As early as in Prep-school (Gymnasium) I was fascinated by philosophy and the classical languages. I still remember vividly how we slowly worked our way through translating Socrates’ death scene from Plato’s Phaedoand the famous allegory of the cave from Book 7 of Republic in class. There was something magical about it, that combination of philology and philosophy. Today I still experience that magic: on the one hand, the puzzle solving on a microscopic scale, getting to the bottom of complicated grammatical constructions and figuring out the precise meaning of words and sentences; on the other hand, the big questions that philosophy concerns itself with in such a clear and precise manner. And all of this set against the background of many various cultural, literary, and historical influences a text and its interpretation are subject to. In terms of content I find Greek ethics unparalleled as well: For the Greeks, all philosophy – though especially ethics of course – was intimately connected with our lived lives.
One of the texts I scrutinize in my dissertation is a short passage from the Philebus, a later dialogue by Plato. In it, he argues that pleasure is a genesis, a process of becoming, and not ousia, a robust, stable state of being. As a result, enjoyment is of lesser value than things that are in such a stasis. Aristotle was not a fan of this argument: he particularly struggled with the suggestion that individual experiences of pleasure might not be valuable as geneseis;a view which, as I demonstrate, he incorrectly attributes to Plato. This criticism of the argument can even be found in modern secondary literature. For example, Justin Gosling, a renowned Plato scholar, believes that Plato had this ramshackle idea lying on a shelf somewhere, and out of desperation decided to squeeze it into the dialogue somewhere random. In sharp contrast, I believe that this argument is in fact much more sophisticated and convincing than is often thought.
“Plato’s analyses of pleasure can even be found in the ideas of modern psychologists.”
Plato doesn’t simply postulate that pleasure is a genesis out of metaphysical braggadocio. If you meticulously investigate what pleasure is, he argues, you will discover that it is a restorative process, in which a disturbed natural harmony or balance is repaired. A standard example is drinking a cold glass of water on a hot summer day: the pleasure you derive comes from restoring a balance, you rehydrate yourself and you cool down. According to Plato’s argument, the hedonist who claims that we should organize our lives around the active pursuit of pleasure is thereby also committed to the idea that we should actively pursue states of disruption like thirst and overheating on which pleasures are dependent. This entails, absurdly enough, that a hedonist somehow thinks we should pursue painful states which hurt – the one and only thing a hedonist wants nothing to do with. Stronger yet, for a hedonist, pain is the one and only thing that is really bad.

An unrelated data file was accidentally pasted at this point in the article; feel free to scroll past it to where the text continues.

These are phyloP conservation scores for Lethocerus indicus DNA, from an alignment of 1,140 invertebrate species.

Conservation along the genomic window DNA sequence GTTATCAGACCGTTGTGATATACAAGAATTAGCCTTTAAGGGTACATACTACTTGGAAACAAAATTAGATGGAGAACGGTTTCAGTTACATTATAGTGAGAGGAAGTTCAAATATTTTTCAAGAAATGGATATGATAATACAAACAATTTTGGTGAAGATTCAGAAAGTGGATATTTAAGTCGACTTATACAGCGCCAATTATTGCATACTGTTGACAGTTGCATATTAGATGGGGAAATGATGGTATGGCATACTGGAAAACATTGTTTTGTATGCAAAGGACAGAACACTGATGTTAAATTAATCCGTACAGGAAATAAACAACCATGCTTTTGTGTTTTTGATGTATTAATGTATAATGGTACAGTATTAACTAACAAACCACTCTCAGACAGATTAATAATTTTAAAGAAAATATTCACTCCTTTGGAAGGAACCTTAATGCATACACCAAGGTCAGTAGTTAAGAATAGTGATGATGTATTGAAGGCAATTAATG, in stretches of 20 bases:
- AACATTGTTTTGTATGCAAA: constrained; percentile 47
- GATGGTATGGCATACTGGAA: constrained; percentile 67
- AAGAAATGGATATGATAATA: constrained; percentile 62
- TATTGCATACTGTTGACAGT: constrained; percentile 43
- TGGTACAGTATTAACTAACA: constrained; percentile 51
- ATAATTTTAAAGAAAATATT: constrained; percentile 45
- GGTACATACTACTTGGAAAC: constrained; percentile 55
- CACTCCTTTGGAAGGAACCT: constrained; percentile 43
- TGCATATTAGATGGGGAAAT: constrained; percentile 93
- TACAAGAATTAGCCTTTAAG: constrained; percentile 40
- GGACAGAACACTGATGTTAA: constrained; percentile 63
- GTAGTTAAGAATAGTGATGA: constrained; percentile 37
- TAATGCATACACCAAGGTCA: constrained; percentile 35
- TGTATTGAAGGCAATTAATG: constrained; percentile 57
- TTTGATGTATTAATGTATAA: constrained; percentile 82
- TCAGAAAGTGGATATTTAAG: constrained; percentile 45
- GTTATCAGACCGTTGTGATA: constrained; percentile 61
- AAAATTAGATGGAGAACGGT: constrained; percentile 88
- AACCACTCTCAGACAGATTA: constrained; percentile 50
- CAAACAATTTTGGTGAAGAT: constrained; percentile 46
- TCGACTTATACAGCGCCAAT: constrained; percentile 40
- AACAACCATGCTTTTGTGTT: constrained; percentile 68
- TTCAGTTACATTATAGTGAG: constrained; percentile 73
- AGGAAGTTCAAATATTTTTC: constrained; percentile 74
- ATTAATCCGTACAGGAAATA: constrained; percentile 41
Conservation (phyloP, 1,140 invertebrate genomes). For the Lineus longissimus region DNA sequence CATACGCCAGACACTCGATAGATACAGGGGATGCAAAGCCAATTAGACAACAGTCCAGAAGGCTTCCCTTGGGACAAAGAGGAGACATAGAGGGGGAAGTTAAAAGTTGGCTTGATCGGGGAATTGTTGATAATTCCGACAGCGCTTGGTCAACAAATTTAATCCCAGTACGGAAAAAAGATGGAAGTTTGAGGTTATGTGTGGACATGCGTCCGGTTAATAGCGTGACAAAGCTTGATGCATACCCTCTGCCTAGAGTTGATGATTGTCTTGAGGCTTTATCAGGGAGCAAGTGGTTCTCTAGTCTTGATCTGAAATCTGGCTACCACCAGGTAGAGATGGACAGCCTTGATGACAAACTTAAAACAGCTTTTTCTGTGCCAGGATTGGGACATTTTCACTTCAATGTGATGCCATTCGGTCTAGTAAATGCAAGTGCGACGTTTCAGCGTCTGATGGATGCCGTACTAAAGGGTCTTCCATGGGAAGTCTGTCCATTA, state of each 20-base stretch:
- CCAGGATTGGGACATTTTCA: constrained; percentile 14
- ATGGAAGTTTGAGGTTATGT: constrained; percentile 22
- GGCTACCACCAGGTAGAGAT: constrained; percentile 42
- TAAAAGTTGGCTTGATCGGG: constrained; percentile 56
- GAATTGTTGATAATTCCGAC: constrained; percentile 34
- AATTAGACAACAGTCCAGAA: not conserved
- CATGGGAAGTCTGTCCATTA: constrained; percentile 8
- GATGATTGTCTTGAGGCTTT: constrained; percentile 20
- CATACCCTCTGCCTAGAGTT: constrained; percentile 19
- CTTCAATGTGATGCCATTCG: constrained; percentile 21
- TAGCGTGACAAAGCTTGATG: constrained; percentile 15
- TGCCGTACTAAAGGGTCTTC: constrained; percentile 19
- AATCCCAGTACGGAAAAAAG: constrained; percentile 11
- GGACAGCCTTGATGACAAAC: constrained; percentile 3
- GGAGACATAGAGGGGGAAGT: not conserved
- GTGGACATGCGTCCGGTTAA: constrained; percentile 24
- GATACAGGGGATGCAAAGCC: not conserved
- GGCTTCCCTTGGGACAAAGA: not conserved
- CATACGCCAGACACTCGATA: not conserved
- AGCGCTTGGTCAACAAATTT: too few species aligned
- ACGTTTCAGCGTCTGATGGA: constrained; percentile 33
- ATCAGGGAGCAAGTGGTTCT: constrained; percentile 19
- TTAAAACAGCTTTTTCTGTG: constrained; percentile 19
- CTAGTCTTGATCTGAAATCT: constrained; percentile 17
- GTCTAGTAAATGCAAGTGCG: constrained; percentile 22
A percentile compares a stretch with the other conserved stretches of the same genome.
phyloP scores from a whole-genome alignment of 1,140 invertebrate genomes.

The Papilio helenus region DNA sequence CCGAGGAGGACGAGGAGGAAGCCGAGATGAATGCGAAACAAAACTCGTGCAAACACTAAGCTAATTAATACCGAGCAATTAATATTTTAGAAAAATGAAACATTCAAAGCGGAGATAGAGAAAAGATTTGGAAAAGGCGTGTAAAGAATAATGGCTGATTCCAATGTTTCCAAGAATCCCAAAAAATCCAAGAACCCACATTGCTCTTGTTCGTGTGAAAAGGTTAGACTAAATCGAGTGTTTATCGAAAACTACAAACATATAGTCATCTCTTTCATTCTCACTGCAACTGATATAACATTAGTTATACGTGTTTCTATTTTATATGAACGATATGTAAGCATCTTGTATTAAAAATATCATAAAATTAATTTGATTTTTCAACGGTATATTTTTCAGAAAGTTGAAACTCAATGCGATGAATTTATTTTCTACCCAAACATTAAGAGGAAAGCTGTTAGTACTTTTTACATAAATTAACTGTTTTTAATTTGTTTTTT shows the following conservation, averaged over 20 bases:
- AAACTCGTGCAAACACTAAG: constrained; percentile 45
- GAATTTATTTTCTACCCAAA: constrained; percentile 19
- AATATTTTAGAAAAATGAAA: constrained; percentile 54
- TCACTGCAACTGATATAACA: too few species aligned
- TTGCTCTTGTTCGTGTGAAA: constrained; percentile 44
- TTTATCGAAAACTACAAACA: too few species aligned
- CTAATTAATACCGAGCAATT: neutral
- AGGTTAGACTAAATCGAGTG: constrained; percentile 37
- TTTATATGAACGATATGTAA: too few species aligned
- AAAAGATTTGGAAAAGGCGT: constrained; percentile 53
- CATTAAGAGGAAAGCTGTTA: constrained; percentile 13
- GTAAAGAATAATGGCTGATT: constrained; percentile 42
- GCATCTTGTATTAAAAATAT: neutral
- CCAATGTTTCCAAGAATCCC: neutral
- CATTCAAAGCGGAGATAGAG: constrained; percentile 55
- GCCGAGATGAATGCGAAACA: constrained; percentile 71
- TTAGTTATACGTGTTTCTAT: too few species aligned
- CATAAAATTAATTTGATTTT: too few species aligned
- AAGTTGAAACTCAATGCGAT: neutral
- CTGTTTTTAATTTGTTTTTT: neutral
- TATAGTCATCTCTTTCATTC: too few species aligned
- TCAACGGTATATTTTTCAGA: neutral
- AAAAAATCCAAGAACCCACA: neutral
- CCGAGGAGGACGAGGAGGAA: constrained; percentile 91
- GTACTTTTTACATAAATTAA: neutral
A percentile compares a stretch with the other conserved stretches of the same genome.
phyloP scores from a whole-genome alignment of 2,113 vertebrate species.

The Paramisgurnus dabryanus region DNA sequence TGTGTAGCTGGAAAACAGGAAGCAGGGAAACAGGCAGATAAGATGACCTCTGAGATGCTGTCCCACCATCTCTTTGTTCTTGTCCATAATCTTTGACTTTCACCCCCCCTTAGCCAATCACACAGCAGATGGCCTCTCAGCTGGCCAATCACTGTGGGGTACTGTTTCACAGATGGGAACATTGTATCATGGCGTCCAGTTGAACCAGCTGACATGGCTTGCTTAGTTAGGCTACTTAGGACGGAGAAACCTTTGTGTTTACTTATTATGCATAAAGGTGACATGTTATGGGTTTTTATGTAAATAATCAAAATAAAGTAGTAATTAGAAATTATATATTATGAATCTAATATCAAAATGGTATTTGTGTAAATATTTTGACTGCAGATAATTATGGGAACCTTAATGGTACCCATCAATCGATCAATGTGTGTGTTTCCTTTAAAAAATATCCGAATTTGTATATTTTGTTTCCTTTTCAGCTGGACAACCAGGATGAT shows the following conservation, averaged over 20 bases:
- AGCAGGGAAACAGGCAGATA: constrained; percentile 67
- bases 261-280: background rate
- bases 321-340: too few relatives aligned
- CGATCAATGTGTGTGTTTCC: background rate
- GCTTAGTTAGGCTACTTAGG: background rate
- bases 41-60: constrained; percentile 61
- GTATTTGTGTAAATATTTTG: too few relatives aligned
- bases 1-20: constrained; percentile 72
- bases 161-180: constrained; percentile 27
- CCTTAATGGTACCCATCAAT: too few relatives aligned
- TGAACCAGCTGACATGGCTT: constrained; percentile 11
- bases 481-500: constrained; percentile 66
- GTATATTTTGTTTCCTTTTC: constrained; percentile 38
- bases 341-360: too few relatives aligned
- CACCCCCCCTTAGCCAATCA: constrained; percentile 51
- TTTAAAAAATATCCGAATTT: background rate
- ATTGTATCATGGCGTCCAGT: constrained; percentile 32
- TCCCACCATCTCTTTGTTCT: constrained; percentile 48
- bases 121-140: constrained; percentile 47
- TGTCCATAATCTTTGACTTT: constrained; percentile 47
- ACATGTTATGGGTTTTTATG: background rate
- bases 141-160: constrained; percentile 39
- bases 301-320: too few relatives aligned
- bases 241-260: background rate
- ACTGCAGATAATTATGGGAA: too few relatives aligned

In addition, the genesis argument suggests that pleasure is something elusive that you can never really grab a hold of. As soon as the balance is restored, the pleasure disappears as well and you can start over again. It can therefore not be the highest good.
As such, Plato believes that if you make pleasure central to your life, you’ll lead a life that all in all looks absurd from an outside perspective and this means that cannot possibly be the supreme good. This is what I call an existential reductio ad absurdum.
Generally in the Western tradition Plato is often portrayed as a pleasure hater — a conservative, or some kind of Christian avant la lettre who has become an anti-hedonist out of prudishness or hatred for life, without being able to offer any decent arguments for this suspicion of pleasure. Friedrich Nietzsche is one of the instigators of this image. What my interpretation shows is that Plato in fact does have sound arguments for his position, of which the genesis-argument is just one. His analyses are still extremely relevant and interesting. Nietzsche is therefore wrong.
Take that genesis argument again. It is rooted in a carefully crafted theory of what pleasure is exactly, a theory which later surfaces in Arthur Schopenhauer and Sigmund Freud and even in modern (evolutionary) psychologists.In his genesis-argument Plato combines that theory with clear and convincing ideas about the criteria something must meet for it to be a supreme good. A good life shouldn’t look absurd or irrational and it can’t amount to the frantic pursuit of slippery and fleeting things. These are ideas that even Aristotle gratefully copied in his Nicomachean Ethics — even though he didn’t think the genesis argument itself was a success.
Moreover, my interpretation demonstrates that Plato believes that pleasure doesn’t necessarily have to be a bad thing. There is nothing wrong with individual hedonic experiences, they simply have value. The central idea is that you only get into trouble when you claim that pleasure is the highest good.
I think there has never been a period in the history of Western philosophy during which thinkers spent such extensive and thorough thoughts about the nature and value of pleasure as during Greek and Roman antiquity. It is no coincidence that renowned philosophers such as Gilbert Ryle, Michel Foucault, and Donald Davidson all realized they had to delve themselves into the Greeks to get a better grip on this theme. Most people however, even utilitarian thinkers like John Stuart Mill and Jeremy Bentham, assume that as a concept, pleasure speaks for itself. Plato shows us that pleasure is much more complicated than it appears at first glance.